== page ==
Carnegie Mellon University

Headshot of Angela Molloy

Keeping it Real

From We TV to TLC and Bravo to HGTV, Angela Molloy takes our favorite unscripted series from concept to binge-worthy

For two decades, Dietrich College of Humanities and Social Sciences alumna Angela Molloy has brought new friends, home makeovers, multimillion-dollar real estate deals, therapy sessions and celebrities’ day-to-day lives into our homes.

Now as vice president for development and head of West Coast development at We TV, she hears pitches from production companies, agents, managers and talent and oversees pilots, presentations and casting for possible new shows, while also balancing her duties as executive producer for “Marriage Boot Camp,” “Bridezillas” and “Mama June: Road to Redemption.”

Angela, who graduated in 1997 with a degrees in professional writing and French and a minor in film studies, has been a producer for Reelz’ “Mansion Matchmakers,” Bravo’s “Million Dollar Listing Los Angeles,” OWN’s “Life with La Toya,” HGTV’s “Room Crashers” and others.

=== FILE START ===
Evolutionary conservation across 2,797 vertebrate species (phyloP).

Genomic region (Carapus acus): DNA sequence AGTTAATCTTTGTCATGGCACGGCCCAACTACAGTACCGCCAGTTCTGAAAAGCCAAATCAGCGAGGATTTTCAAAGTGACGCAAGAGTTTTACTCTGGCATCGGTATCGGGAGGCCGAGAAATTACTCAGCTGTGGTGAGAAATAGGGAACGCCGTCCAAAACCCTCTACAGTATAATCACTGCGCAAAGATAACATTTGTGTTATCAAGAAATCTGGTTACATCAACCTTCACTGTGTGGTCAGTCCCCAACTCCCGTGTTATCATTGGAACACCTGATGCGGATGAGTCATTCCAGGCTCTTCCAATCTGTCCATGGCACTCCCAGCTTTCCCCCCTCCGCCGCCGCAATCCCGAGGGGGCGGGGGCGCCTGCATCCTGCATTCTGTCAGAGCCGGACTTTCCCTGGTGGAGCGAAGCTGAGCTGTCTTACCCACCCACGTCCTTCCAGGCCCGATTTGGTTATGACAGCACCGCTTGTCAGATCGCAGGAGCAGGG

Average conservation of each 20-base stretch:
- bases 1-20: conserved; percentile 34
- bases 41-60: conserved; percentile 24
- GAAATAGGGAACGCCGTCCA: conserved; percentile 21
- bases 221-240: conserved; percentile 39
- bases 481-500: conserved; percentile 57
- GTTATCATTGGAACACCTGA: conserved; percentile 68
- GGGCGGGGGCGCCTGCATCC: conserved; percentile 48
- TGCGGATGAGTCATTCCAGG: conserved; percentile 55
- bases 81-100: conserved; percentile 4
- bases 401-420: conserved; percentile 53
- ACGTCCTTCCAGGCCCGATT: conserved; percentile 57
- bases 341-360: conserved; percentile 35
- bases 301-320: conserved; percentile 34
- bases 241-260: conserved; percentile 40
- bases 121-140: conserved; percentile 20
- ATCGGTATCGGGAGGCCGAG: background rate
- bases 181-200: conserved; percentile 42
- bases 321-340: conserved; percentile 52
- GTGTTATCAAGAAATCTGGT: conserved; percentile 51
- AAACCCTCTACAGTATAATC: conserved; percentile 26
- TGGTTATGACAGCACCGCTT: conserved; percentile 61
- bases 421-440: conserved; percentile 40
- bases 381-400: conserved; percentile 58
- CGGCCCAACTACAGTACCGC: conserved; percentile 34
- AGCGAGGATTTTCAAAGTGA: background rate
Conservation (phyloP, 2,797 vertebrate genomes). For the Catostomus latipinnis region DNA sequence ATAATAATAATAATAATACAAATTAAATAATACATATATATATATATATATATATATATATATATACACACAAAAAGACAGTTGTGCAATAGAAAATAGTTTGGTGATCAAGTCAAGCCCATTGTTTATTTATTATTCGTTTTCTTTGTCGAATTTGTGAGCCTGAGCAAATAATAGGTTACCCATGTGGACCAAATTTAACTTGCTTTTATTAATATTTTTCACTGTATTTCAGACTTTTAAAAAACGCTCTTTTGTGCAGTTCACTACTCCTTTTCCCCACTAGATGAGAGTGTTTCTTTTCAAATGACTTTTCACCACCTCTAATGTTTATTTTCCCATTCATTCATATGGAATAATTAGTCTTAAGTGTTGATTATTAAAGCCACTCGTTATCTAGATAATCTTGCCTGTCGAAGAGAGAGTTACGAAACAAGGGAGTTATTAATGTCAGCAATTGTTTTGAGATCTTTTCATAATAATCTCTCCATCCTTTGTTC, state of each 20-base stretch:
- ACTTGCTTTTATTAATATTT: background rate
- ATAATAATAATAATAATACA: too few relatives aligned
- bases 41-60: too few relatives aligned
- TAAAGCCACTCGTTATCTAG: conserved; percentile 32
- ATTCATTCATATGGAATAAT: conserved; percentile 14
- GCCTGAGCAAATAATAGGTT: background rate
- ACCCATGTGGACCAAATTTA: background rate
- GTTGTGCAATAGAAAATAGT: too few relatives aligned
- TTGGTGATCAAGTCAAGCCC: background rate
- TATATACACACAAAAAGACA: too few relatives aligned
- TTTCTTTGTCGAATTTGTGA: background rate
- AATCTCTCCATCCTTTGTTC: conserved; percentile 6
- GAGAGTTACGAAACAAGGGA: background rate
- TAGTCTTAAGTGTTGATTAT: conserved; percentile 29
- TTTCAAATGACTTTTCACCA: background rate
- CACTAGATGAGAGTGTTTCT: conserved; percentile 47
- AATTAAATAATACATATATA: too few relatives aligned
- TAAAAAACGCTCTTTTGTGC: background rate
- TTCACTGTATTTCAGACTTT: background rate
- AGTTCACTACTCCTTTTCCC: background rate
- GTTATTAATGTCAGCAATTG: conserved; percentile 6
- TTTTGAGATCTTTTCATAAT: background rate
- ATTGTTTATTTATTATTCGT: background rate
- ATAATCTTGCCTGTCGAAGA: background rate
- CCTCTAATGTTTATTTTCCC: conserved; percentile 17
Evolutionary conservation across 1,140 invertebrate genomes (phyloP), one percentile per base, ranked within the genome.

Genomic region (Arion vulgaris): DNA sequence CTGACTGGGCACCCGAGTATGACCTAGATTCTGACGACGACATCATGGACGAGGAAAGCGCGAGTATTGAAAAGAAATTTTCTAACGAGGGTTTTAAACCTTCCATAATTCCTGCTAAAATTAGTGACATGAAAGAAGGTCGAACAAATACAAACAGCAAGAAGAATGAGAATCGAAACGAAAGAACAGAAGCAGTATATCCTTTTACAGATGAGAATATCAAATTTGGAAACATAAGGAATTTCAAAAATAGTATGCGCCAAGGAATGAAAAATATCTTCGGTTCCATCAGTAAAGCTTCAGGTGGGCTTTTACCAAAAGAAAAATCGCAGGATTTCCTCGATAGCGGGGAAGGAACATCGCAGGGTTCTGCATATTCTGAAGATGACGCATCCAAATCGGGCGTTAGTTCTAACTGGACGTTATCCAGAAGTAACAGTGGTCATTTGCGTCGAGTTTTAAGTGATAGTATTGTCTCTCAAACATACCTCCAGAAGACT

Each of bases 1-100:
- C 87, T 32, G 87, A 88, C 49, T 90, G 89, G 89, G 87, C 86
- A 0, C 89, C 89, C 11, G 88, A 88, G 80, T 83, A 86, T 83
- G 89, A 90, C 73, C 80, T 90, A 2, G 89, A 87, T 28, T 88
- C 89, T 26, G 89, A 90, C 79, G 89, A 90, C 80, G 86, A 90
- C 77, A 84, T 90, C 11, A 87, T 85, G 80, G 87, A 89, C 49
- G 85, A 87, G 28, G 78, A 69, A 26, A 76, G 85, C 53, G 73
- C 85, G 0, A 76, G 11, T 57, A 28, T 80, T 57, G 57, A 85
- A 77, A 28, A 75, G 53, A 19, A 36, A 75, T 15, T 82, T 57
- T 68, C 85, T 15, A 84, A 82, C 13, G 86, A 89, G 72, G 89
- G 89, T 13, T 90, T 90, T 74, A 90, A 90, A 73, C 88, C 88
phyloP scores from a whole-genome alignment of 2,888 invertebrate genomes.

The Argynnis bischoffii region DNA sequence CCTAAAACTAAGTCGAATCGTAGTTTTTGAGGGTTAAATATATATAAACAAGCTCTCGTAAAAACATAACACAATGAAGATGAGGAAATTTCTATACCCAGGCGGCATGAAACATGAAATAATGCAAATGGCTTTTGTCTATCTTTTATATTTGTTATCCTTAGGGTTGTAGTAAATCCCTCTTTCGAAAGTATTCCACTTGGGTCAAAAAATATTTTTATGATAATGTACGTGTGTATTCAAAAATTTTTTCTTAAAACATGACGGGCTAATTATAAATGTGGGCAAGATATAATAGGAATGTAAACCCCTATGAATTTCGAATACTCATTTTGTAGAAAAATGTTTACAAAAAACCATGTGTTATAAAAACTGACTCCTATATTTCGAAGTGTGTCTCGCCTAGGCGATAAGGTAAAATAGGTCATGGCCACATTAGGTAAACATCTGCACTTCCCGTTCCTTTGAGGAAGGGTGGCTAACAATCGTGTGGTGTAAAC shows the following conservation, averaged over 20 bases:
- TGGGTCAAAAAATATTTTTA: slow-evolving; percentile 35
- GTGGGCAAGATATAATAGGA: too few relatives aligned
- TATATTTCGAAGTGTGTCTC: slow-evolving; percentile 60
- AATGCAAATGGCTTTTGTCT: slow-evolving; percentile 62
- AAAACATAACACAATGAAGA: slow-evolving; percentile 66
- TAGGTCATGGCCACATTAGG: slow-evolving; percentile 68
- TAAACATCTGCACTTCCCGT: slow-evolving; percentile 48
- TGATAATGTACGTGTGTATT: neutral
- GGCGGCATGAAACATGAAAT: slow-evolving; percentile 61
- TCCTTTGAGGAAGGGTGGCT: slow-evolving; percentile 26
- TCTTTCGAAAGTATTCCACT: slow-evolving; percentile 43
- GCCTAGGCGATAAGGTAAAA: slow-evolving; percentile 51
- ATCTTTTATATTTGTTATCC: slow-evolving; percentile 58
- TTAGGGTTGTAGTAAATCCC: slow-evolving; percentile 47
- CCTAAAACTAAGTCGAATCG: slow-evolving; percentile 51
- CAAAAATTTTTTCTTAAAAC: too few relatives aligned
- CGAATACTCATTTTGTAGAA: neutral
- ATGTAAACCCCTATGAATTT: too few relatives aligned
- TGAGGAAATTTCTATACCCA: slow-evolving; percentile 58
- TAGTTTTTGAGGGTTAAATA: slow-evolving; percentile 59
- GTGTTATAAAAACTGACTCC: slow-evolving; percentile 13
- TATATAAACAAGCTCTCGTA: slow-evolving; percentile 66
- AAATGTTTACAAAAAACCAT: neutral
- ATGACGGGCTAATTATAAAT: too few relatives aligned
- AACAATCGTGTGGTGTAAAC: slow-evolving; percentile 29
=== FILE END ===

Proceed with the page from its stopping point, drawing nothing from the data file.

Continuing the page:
In the industry, she’s a triple threat as a network executive for 10 years at two different networks, a producer in the field and an entertainment professional who has sold shows to VH1, Fox, NBC, TV Land, Bravo, GSN and OWN.

We sat down with Angela for an insider’s look at the unscripted television world and how her CMU education helped make her career possible:

What are some of the hidden secrets of unscripted series that would surprise most viewers?

Most series are NOT scripted! For people who are not regular viewers of reality television or just don’t like it (no offense taken), no one sets out to make an unscripted show with a script. As producers, we do need to plan and have some sort of outline because, on a logistical front, a network isn’t going to give you forever to make and deliver the show. You need to have a plan of attack, but that plan is always based on what’s really happening. Additionally, your crew is on a schedule, and you need to shoot within that schedule.